Actually, my first serious experiences with art were through an adult education class when I was living in Florida. I was taking an adult education drawing class offered through our town. I had always done crafty things, but had never taken formal art classes. A few months later I took a painting class offered by the drawing teacher in her home. While painting at the first class, someone asked me how long I had been painting and my answer was, “About fifteen minutes.” From that point on, I became involved in pursuing a formal course of study as a nontraditional (I was thirty years old at the time) undergraduate. I also began teaching during my final year, even though I hadn’t finished my degree, because an instructor was needed at a local college and they thought I could do it, and so I did.
Are there particular artists who have influenced your work or way of working?
Three that come to mind are Susan Hiller, whom I actually met once, Renee Stout whom I was also lucky enough to actually meet, and Robert Rauschenberg. I admire the way each of these artists both work and think on a conceptual level. My work is conceptual. I recall experiencing a Hiller exhibit at MOMA and having an “Ah, ha moment.” I also remember admiring work by Renee Stout that I saw at the Smithsonian about twenty-five years ago. It was very much idea-based in earth tones, as is much of my own work. There is a certain respect for old and used objects that certainly carries over into my own art. Rauschenberg, of course, had an eclectic sense of putting things together. I admire that as well. It’s a process that might be referred to as an “educated” instinct.
What are the dominant themes that interest you most?
Anything to do with history and especially women’s history—particularly with women and women’s work from the nineteenth and early twentieth centuries.
How long have you been involved with WCA?
I was a member of the WCA Boston Chapter for several years before I co-founded the New Hampshire Chapter in 1995.
I have noticed you have done some commissioned work as well as collaborative work. Do you plan to pursue both in the future?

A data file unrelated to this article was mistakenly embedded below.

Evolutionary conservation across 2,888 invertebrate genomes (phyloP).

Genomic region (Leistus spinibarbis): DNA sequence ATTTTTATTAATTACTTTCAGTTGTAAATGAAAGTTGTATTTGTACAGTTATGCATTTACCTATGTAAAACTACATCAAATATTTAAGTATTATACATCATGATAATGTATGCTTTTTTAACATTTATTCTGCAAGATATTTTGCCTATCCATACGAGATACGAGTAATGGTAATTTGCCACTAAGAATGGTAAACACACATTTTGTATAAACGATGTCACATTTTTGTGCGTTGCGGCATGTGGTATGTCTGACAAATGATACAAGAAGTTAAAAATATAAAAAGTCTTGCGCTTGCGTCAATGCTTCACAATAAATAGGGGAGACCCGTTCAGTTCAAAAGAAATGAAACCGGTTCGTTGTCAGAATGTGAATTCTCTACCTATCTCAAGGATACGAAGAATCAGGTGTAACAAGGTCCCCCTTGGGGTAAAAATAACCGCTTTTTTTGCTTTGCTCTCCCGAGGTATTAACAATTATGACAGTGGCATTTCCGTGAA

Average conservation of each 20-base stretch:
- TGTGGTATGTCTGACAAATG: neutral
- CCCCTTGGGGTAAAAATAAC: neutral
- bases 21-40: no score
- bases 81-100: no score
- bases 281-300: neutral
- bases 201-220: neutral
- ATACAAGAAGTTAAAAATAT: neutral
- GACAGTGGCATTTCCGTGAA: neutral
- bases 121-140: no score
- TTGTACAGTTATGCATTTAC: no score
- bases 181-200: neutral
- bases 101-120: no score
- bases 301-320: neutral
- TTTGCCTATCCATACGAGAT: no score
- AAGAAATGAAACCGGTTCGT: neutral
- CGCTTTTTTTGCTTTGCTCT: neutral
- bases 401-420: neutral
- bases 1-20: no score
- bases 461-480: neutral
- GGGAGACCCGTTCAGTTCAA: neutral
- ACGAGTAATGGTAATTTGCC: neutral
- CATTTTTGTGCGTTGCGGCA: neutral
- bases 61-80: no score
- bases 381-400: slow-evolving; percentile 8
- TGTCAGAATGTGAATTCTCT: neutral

Probably not commission work because at this point in time, I am more interested in pursuing my own immediate interests rather than going through all the changes that it often takes to “get it just right” for what those who are commissioning the work have in mind. But I look forward to pursuing more collaborative work with fiber artist Laura Morrison. The level of trust and respect we have for each other’s work and way of working is amazing! (Author’s note: At this point in the interview, Laura paused her work and was invited to join in. She enthusiastically concurred with what Gail was saying). We never try to convince each other about a certain idea or way we think a project should go, but rather we listen to each other and go with what will work best for the project. Our latest collaboration is called Saw Mill and is about a saw mill run entirely by women in Concord during World War II, following the 1938 hurricane that left many downed trees to be harvested for lumber throughout the state. The first showing of the original piece was at a juried exhibition on Rosie the Riveter in Chicago. We then had the book edition of Saw Mill at Twiggs Gallery during the November 2016 NH Open Doors weekend.
Has your teaching experience influenced your own art?
Most definitely—always! A recent example is a student who for the first half of the class accomplished very little, and then once she had had sufficient time to absorb information and gather her thoughts, ended up producing a great altered book. It was a reminder to me that everyone processes information in different ways. This is an important concept to keep in mind when teaching.